This new edition of The Routledge Companion to Landscape Studies contains an updated and expanded selection of original chapters which explore research directions in an array of disciplines sharing a concern for ‘landscape’, a term which has many uses and meanings. It features 33 revised and/or updated chapters and 14 entirely new chapters on topics such as the Anthropocene, Indigenous landscapes, challenging landscape Eurocentrisms, photography and green infrastructure planning.

The volume is divided into four parts: Experiencing landscape; Landscape, heritage and culture; Landscape, society and justice; and Design and planning for landscape. Collectively, the book provides a critical review of the various fields related to the study of landscapes, including the future development of conceptual and theoretical approaches, as well as current empirical knowledge and understanding. It encourages dialogue across disciplinary barriers and between academics and practitioners, and reflects upon the implications of research findings for local, national and international policy in relation to landscape.

The Companion provides a comprehensive and up-to-date guide to current thinking about landscapes, and serves as an invaluable point of reference for scholars, researchers and graduate students alike.

chapter 1|15 pages

A brief history of landscape research

ByMarc Antrop

part I|135 pages

Experiencing landscape

chapter 2|20 pages

Landscape perception and environmental psychology

ByCatharine Ward Thompson

chapter 3|12 pages

Aesthetic appreciation of landscape

ByIsis Brook

chapter 4|11 pages

Perceptual lenses

ByPeter Howard

chapter 5|12 pages

Postenvironmental landscapes in the Anthropocene

ByWerner Krauss

chapter 6|17 pages

Landscape semiotics

ByKati Lindström, Hannes Palang, Kalevi Kull

chapter 7|11 pages

More-than-representational landscapes

ByEmma Waterton

chapter 8|11 pages

Learning a landscape

Enskilment, pedagogy and a sense of place
ByBrian Wattchow, Alex Prins

chapter 9|14 pages

Ephemeral landscapes

ByMick Atha

chapter 10|12 pages

Landscape and phenomenology

ByJohn Wylie

chapter 11|13 pages

Anthropocene landscapes

ByHayley Saul, Emma Waterton

part II|121 pages

Landscape, culture and heritage

chapter 12|11 pages

Landscape archaeology

BySam Turner, Lisa-Marie Shillito, Francesco Carrer

chapter 13|10 pages

Historic landscapes

ByJonathan Finch

chapter 14|16 pages

Landscape and heritage

Emerging landscapes of heritage
ByDavid Harvey, Timothy J. Wilkinson

chapter 15|14 pages

Valuing the whole historic landscape

ByPeter Herring

chapter 16|9 pages

Picturing landscape

ByHarriet Hawkins

chapter 17|12 pages

Land, art

ByVenda Louise Pollock

chapter 18|10 pages

The field and the frame

Landscape, film and popular culture
ByJohn R. Gold, Margaret M. Gold

chapter 19|16 pages

Landscape and photography

ByIan Thompson, Peter Howard

chapter 20|11 pages

New directions in the literary representation of landscape

ByRichard Kerridge

chapter 21|10 pages

Landscape, music and sonic environments

ByGeorge Revill

part III|176 pages

Landscape, society and justice

chapter 22|11 pages

Reclaiming landscape

Coastal reclamations before and during the Anthropocene
ByDenis Byrne

chapter 23|11 pages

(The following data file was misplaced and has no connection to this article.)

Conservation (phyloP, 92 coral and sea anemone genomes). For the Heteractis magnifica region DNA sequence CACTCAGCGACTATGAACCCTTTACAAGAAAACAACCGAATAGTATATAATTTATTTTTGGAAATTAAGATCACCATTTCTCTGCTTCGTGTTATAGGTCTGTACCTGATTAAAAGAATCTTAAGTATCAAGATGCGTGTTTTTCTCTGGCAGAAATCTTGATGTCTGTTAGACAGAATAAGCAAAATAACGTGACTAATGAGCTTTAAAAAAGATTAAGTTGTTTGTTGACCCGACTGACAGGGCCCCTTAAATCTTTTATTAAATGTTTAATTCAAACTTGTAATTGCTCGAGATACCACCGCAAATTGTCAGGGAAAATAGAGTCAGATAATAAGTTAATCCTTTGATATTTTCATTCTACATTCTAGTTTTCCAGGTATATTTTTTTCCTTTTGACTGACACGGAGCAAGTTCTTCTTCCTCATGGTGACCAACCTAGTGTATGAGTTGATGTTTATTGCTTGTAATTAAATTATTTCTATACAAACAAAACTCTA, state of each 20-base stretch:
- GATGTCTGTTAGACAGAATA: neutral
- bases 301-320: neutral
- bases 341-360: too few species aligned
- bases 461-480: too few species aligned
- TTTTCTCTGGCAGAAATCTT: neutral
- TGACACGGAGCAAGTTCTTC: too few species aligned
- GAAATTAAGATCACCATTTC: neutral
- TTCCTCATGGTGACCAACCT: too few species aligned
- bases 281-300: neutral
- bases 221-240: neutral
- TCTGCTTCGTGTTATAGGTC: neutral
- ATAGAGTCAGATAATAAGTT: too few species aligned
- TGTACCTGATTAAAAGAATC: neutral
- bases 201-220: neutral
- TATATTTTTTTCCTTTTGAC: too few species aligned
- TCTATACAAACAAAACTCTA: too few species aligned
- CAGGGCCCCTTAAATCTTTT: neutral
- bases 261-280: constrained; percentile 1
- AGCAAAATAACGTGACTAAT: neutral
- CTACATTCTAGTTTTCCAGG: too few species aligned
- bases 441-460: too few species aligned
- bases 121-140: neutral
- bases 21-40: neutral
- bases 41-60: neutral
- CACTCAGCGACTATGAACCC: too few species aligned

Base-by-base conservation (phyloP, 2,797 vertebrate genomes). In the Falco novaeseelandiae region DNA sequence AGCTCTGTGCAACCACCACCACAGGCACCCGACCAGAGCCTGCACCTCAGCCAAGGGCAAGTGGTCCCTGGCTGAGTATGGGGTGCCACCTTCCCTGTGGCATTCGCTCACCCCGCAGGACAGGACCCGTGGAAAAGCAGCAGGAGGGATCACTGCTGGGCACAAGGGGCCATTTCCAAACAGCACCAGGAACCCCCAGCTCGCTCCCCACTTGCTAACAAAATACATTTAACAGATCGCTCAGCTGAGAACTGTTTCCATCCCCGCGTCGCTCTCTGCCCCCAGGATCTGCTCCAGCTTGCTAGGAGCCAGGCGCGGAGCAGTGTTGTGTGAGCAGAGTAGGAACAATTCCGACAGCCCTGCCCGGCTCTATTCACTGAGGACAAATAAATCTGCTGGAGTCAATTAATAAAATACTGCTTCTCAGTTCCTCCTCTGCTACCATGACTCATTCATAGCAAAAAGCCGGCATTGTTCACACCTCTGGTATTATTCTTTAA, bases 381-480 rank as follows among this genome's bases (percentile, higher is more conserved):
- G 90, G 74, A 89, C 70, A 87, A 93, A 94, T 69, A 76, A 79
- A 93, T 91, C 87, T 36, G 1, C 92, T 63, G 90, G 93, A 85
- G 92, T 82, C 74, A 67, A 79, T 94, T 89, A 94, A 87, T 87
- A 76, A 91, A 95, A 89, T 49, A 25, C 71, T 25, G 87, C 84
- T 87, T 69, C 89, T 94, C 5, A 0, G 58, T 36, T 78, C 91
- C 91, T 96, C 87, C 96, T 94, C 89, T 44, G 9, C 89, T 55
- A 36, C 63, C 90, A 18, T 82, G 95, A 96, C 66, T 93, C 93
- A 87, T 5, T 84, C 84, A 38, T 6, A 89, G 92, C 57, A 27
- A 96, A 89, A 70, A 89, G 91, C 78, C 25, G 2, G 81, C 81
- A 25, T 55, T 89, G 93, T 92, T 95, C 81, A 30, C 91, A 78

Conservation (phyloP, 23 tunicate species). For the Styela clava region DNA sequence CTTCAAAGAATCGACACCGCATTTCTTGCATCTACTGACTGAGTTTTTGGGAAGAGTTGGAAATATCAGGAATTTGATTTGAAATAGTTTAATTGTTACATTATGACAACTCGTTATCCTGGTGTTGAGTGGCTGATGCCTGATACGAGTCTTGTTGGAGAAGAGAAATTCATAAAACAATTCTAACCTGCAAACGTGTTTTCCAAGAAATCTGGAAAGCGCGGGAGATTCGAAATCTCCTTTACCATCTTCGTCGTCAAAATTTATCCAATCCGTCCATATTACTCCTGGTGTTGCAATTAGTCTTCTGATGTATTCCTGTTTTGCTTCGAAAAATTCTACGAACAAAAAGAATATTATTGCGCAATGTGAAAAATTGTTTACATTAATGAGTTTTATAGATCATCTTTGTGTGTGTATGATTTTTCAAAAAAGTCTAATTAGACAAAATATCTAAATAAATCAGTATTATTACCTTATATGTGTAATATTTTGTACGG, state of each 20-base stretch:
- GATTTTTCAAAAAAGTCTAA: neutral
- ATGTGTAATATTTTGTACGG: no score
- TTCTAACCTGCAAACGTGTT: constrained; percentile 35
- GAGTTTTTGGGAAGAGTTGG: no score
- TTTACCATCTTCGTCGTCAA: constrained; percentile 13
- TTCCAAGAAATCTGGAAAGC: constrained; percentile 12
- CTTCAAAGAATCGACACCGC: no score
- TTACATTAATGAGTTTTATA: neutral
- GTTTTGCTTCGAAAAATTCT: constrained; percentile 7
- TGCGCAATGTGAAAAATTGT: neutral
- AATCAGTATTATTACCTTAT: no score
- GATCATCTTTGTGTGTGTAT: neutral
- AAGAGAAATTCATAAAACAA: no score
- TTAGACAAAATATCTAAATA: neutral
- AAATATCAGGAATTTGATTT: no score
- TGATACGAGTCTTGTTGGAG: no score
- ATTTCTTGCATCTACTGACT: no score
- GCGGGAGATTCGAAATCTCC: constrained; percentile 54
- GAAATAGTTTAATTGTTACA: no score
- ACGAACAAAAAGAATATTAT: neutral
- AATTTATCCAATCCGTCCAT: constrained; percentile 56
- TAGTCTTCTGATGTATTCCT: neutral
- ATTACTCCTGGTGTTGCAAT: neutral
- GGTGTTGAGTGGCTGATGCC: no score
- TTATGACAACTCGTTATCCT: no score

‘You whitefellas pull it all apart’

Epistemic learnings in exploring landscape
ByJohn J. Bradley, Amanda Kearney

chapter 24|12 pages

Navigating the global, the regional and the local

Researching globalisation and landscape
ByJacky Bowring

chapter 25|18 pages

Challenging landscape Eurocentrism

An Asian 1 perspective
ByKen Taylor, Qing Xu

chapter 26|12 pages

Landscape and identity in the century of the migrant

ByShelley Egoz

chapter 27|13 pages

Therapeutic landscapes

ByKarolina Doughty

chapter 28|12 pages

Landscape and tourism

ByMichelle M. Metro-Roland, Simona Soica

chapter 29|11 pages

Landscapes of leisure

A view worth seeing?
BySean Gammon, Sam Elkington

chapter 30|10 pages

The law of landscape and the landscape of law

The ‘things’ that matter
ByKenneth R. Olwig

chapter 31|15 pages

Researching the economics of landscape

ByColin Price

chapter 32|16 pages

Landscape and participation

ByMaggie Roe

chapter 33|11 pages

Landscape and social justice

ByGunhild Setten, Katrina Myrvang Brown, Hilde Nymoen Rørtveit

chapter 34|11 pages

Landscape and memory

BySarah De Nardi, Danielle Drozdzewski

chapter 35|11 pages

The temporality of post-disaster landscapes

ByHayley Saul

part IV|152 pages

Design and planning for landscape

chapter 36|11 pages

Landscape and climate change

ByCatherine Leyshon, Hilary Geoghegan, Calum Harvey-Scholes

chapter 37|12 pages

(Re)creating wilderness

Rewilding and habitat restoration
BySteve Carver

chapter 38|11 pages

Landscape and ecology

The need for a holistic approach to the conservation of habitats and biota
ByLouis F. Cassar

chapter 39|12 pages

Landscape design

BySusan Herrington

chapter 40|12 pages

Post-industrial landscapes

Evolving concepts
ByWolfram Höfer, Vera Vicenzotti

chapter 41|12 pages

Visualising landscapes

ByLewis Gill, Eckart Lange

chapter 42|11 pages

Peri-urban landscape studies

ByMattias Qviström

chapter 43|18 pages

Landscape planning

Reflections on the past, directions for the future
BySue Kidd

chapter 44|13 pages

Landscape and environmental ethics

ByIan Thompson

chapter 45|11 pages

On the concept of landscape in landscape urbanism

ByVera Vicenzotti

chapter 46|13 pages

Landscape character assessment

A global practice
ByGraham Fairclough, Ingrid Sarlöv Herlin, Carys Swanwick

chapter 47|14 pages

Green infrastructure

Definitions and functions in planning praxis
ByIan Mell